On this weekend! The Garden Party, a new summer festival

A new summer festival is coming to Pōneke and it is happening this weekend ( 2oth and 21st Feb) , organised by the wonderful people who have brought us the Verb Festival and The Spinoff. It’s called The Garden Party, and it promises to be a fabulous celebration of music, talks and food aimed at the whole family.

To give you a taste of  just one of the many unmissable delights on offer we have a very exclusive sneak peek at just one of the many highlights:- Navigating the Stars by Taki Rua Productions and Witi Ihimaera. This event integrates readings and live music to bring Māori creation myths vividly to be life.

Navigating the Stars – Taki Rua Productions and Witi Ihimaera

Verb Wellington in partnership with Taki Rua Productions bring Witi Ihimaera’s new book Navigating The Stars off the page, in a special Garden Party performance reading with live music directed and led by Maiava Nathaniel Lees.

Sunday 21 February, 10am

Other Highlights include:

Songs, Stories, Sass and Splash — Sacha Cotter & Josh Morgan in The Treehouse
Illustrator Josh Morgan (Te Aitanga-a-Māhaki, Rongowhakaata) and author Sacha Cotter together are the amazing storytelling/songwriting/award-winning-picture-book-making team, Cotter & Morgan. Together they have created Keys/Ngā Kī, The Marble Maker/Te Kaihanga Māpere, and the 2019 Margaret Mahy Book of the Year, The Bomb/Te Pohū – all published by HUIA. Sunday 21 February

11.30am: Watch out for Sacha and Josh in the Big Fun Family Quiz

12.10pm: Songs, Stories, Sass & SPLASH with Sacha Cotter & Josh Morgan in the Treehouse

Big Fun Family Quiz — with hosts Toby Morris & Toby Manhire
Toby Morris & Toby Manhire (The Spinoff) host a quiz full of fun questions for the whole family with special cameo guests. Win prizes, come dressed as your favourite book characters for bonus points. Sunday 21 February, 11.30am

 

Plus there are loads of other activities planned too (flag makingnature activity fun with Rachel Haydon, a treasure huntstring ‘o’ spells, and the nature activity book walking tour), so keep an eye out for the full timetable on Verb Wellington’s The Garden Party webpage.

So, gather friends and whānau and come along to the Botanic Garden Soundshell on the 20th and 21st of February for a weekend full of the interesting and the delicious!

Creature Feature. Our spotlight on Tina Makereti

The hour is late. The candle is low. Tomorrow I will see whether it is my friends or a ship homewards I meet. But I must finish my story for you first. My future, my descendant, my mokopuna. Listen.’ —Tina Makereti from The Imaginary Lives of James Poneke. 

Tina Makereti’s fabulous fourth book The Imaginary Lives of James Poneke was shortlisted for: The New Zealand Heritage Book Awards and Longlisted for Ockham New Zealand Book Awards and the International Dublin Literary Award. The story of a young Maori boy put on display as a curiosity in Victorian London the tale is told from the first person and is an enthralling, compassionate and engrossing read that deals with big issues that are all still very relevant to this day.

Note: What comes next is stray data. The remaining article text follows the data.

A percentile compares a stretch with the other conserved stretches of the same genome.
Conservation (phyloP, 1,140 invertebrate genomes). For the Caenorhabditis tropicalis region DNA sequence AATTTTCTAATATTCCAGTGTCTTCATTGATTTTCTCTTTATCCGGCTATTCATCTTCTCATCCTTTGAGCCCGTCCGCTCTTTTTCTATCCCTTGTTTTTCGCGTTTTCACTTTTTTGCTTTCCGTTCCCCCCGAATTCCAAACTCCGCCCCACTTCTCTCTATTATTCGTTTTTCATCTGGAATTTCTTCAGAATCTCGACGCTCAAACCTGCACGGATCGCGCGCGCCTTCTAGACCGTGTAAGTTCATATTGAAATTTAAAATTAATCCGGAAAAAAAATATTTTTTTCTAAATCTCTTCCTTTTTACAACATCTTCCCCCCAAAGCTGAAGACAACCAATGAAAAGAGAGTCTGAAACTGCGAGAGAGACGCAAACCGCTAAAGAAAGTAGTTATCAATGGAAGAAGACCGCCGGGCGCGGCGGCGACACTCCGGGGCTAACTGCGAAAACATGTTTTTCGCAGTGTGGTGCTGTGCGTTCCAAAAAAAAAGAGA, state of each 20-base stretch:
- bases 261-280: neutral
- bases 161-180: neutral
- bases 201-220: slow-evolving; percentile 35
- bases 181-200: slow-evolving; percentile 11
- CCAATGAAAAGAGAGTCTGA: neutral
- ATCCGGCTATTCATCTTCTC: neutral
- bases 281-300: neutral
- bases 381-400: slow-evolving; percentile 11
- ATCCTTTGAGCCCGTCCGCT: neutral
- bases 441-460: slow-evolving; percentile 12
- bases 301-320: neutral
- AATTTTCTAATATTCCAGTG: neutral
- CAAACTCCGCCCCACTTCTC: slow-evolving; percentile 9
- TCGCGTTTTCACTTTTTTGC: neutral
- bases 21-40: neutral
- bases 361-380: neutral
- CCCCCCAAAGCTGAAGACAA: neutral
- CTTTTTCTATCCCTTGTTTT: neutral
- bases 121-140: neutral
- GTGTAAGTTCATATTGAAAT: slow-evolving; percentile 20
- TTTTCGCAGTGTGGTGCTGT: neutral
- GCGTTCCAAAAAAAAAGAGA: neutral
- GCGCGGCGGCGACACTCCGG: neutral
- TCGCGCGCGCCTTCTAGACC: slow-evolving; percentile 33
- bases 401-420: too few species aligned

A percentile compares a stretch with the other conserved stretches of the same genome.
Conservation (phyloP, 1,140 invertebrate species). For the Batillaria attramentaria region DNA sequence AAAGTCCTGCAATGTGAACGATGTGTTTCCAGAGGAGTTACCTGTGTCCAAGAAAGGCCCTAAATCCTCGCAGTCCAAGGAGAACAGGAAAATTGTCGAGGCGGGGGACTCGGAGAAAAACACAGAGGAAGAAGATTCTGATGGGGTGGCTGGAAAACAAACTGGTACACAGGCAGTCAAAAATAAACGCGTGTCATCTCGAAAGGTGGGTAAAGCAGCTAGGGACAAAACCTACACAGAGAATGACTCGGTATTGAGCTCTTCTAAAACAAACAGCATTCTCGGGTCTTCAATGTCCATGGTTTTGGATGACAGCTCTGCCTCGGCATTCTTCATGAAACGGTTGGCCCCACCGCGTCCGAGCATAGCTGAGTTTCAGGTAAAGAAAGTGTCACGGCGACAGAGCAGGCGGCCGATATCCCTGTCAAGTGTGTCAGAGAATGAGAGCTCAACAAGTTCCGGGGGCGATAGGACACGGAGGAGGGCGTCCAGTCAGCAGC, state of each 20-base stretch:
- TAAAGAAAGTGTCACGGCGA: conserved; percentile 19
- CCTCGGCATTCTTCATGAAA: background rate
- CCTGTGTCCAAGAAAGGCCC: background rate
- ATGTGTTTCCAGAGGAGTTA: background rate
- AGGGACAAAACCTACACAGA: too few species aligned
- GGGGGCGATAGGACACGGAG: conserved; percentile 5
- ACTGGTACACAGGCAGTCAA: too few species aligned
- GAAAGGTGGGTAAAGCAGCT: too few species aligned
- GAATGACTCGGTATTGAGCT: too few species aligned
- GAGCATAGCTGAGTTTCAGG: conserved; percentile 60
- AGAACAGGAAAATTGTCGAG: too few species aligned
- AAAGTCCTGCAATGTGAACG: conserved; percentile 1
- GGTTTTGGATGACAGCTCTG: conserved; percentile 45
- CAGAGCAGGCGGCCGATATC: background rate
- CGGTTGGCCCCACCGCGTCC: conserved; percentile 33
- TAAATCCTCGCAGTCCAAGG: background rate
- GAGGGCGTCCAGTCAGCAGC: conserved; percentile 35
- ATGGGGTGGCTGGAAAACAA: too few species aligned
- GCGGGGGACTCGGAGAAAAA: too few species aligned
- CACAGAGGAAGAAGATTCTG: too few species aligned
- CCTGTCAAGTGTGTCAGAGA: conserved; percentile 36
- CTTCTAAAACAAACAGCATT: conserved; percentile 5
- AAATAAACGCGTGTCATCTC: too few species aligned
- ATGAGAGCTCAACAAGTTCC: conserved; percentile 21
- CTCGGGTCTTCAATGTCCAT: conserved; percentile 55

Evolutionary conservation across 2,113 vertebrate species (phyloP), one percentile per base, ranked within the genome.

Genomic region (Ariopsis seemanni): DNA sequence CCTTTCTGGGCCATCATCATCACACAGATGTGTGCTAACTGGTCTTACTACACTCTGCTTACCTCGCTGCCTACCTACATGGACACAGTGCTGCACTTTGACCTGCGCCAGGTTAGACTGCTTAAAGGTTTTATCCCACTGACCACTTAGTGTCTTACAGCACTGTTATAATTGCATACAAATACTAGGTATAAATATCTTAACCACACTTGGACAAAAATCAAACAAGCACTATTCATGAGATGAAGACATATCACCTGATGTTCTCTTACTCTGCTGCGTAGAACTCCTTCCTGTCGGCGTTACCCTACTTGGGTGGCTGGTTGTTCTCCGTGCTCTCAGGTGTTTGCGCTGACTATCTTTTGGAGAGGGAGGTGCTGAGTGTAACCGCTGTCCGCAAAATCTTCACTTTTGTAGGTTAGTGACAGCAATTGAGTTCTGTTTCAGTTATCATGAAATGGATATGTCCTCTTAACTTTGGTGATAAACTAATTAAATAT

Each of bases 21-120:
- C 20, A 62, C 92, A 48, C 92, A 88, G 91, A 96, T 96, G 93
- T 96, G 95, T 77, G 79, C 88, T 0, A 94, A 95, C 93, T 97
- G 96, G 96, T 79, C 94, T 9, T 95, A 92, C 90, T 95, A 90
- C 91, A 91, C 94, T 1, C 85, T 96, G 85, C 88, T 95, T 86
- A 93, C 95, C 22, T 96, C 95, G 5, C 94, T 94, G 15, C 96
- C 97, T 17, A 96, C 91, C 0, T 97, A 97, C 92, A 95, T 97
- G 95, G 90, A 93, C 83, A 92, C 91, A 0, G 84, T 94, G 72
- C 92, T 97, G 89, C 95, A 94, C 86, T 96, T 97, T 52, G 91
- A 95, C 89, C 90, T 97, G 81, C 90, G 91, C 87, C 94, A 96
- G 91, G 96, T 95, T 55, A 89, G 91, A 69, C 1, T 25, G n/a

Tina is one of the four authors at our unmissable Monsters in the Garden event which will have conversations and readings from Tina as well as Elizabeth Knox, Dylan Horrocks and Craig Gamble the event is Free and all are very welcome.

______________________________

9th December 2020

Te Awe Library – 29 Brandon Street

12.30pm to 1.30 pm

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Where the Rēkohu bone sings / Makereti, Tina
“In the 1880s, Mere yearns for independence. Iraia wants the same but, as the descendant of a slave, such things are hardly conceivable. One summer, they notice their friendship has changed, but if they are ever to experience freedom they will need to leave their home in the Queen Charlotte Sounds. A hundred years later, Lula and Bigs are born. The birth is literally one in a million, as their mother, Tui, likes to say. When Tui dies, they learn there is much she kept secret and they, too, will need to travel beyond their world, to an island they barely knew existed. Neither Mere and Iraia nor Lula and Bigs are aware that someone else is part of their journeys. He does not watch over them so much as through them, feeling their loss and confusion as if it were his own.” (Adapted from Catalogue)

Once upon a time in Aotearoa / Makereti, Tina
“Once Upon a Time in Aotearoa explores a world where mythological characters and stories become part of everyday life. Old and new worlds co-exist, cultures mingle, and magic happens. Familiar characters appear, but in these versions the gods live in a contemporary world and are motivated by human concerns. In this perplexing world, characters connect with each other and find ancient wisdom that carries them through. Bold and sexy, this collection is a crafty combo of mystery and history that makes the old new.” (Adapted from Catalogue) Also available as an eBook.